2.5  Renewable energy generation is a high-technology sector. It is crucial to many of the Government's strategic priorities, not just the battle against climate change. Indeed, it is crucial to achieving sustainable development, energy security, and the emergence of a competitive, environmentally benign, knowledge-based economy. While many renewable technologies exist, their deployment in the UK has been significantly hampered by a variety of factors, not least planning and grid connection issues, but also inconsistent and inadequate Government policy measures. The climate change imperative, and now the binding EU targets for the sector, dictate that support policies right across the innovation chain, from R&D through demonstration to full-scale deployment, must be developed and implemented quickly. The UK is blessed with an abundance of renewable energy resources; it now needs the political leadership to make the very best use of them.


The current state of UK research and development in, and the deployment of, renewable energy-generation technologies including: offshore wind; photovoltaics; hydrogen and fuel cell technologies; wave; tidal; bioenergy; ground source heat pumps: and intelligent grid management and energy storage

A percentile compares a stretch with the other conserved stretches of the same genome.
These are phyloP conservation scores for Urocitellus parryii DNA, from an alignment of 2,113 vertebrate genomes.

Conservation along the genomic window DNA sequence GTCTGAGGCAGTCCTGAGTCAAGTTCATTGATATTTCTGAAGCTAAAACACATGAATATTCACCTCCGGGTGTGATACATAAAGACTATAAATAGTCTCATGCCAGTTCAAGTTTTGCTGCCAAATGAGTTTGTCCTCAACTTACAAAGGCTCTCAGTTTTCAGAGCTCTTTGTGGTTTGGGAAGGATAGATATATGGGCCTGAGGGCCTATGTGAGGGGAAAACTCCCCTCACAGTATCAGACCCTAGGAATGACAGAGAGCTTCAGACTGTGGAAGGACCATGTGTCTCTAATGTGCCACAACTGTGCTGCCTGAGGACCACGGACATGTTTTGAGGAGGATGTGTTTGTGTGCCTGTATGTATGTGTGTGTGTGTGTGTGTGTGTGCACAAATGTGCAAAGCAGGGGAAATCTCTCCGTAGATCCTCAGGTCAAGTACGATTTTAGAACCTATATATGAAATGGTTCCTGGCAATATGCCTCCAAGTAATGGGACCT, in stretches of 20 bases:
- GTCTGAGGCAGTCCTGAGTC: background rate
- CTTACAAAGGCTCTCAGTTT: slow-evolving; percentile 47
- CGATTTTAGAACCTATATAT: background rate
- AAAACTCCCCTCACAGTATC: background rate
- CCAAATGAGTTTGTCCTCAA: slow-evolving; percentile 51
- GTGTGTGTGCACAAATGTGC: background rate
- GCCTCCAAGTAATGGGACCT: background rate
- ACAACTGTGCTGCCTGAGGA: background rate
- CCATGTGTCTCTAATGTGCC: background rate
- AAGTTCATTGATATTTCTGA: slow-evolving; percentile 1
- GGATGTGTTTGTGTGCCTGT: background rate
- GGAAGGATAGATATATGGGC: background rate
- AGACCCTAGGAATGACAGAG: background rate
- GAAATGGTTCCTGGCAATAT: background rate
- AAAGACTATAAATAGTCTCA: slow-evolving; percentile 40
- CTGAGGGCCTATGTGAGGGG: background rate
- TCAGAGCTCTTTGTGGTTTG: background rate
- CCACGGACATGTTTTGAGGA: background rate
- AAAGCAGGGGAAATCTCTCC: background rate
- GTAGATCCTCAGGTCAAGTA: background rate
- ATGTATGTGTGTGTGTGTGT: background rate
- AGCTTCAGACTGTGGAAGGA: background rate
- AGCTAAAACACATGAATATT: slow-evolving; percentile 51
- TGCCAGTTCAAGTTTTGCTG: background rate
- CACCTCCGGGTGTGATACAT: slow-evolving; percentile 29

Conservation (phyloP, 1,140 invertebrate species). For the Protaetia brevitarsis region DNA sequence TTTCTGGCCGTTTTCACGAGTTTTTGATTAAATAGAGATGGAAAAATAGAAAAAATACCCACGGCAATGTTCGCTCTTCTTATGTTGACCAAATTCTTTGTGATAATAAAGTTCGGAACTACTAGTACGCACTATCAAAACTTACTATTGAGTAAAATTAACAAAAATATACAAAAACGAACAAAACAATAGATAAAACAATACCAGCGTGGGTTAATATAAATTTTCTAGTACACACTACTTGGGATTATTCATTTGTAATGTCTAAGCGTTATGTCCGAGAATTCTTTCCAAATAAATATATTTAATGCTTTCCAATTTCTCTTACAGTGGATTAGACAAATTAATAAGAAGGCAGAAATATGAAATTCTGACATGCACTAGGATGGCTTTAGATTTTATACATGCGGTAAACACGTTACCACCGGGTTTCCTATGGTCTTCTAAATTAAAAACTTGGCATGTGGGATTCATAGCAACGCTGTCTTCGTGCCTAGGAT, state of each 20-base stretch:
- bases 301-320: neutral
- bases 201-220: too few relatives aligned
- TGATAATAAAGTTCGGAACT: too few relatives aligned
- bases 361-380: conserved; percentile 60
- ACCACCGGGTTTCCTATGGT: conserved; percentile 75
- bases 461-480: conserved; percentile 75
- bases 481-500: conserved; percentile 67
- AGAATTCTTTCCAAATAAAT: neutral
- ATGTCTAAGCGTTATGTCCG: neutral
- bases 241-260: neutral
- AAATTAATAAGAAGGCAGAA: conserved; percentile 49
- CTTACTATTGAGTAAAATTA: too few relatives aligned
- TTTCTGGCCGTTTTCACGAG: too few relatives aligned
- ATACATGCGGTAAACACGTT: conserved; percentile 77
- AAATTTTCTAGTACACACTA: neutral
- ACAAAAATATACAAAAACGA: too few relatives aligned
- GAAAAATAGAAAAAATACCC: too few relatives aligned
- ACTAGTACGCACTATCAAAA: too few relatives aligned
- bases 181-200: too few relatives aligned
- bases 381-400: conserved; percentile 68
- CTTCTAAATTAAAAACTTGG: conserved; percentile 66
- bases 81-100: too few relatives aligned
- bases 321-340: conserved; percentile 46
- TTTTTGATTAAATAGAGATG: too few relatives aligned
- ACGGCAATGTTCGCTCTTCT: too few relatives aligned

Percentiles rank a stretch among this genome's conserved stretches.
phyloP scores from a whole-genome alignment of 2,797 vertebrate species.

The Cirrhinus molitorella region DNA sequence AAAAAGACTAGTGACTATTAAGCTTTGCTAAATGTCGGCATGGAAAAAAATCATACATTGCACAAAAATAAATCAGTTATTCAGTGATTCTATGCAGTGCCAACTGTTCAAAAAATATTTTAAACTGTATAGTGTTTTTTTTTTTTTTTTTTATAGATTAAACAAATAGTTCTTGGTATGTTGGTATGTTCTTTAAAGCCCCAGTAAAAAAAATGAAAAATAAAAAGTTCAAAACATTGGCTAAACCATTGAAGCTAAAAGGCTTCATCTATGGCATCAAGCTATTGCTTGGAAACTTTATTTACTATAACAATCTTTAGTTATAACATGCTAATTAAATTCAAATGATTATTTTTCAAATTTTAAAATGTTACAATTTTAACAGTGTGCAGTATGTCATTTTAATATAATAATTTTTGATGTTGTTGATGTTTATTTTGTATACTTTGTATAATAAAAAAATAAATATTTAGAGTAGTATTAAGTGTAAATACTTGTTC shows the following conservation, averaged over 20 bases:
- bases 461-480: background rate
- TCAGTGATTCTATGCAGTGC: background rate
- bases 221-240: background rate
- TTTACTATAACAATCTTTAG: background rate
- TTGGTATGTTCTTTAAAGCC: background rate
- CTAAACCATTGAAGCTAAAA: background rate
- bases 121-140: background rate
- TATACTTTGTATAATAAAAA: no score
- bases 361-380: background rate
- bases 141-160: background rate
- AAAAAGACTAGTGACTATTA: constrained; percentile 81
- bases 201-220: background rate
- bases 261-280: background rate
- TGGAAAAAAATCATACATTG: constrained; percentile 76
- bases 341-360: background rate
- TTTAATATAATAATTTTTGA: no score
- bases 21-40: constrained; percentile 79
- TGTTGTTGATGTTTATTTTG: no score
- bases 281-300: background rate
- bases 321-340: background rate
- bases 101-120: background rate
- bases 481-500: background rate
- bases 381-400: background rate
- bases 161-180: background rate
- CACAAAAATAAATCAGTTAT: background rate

3.1  Offshore Wind: While there has been a recent increase in the deployment of offshore wind farms, significant barriers still remain. Recent Government announcements on planning and the introduction of a 1.5 ROCs per MWh support level within the Renewables Obligation (RO) will help considerably. R&D support should focus on cost reduction, turbine design, deep-sea operations and reliability, access and maintenance issues.

  3.2  Photovoltaics: PV has significant long-term potential, but has so far achieved very low levels of penetration into UK markets, largely because of its high cost and perceptions of its ineffectiveness in the UK's often cloudy weather. While it can find applications in certain niche markets, it remains a long way from large-scale viability and the focus for government support should therefore be in R&D. Priority issues include cost reduction, cell materials, efficiency improvements and building integration concepts.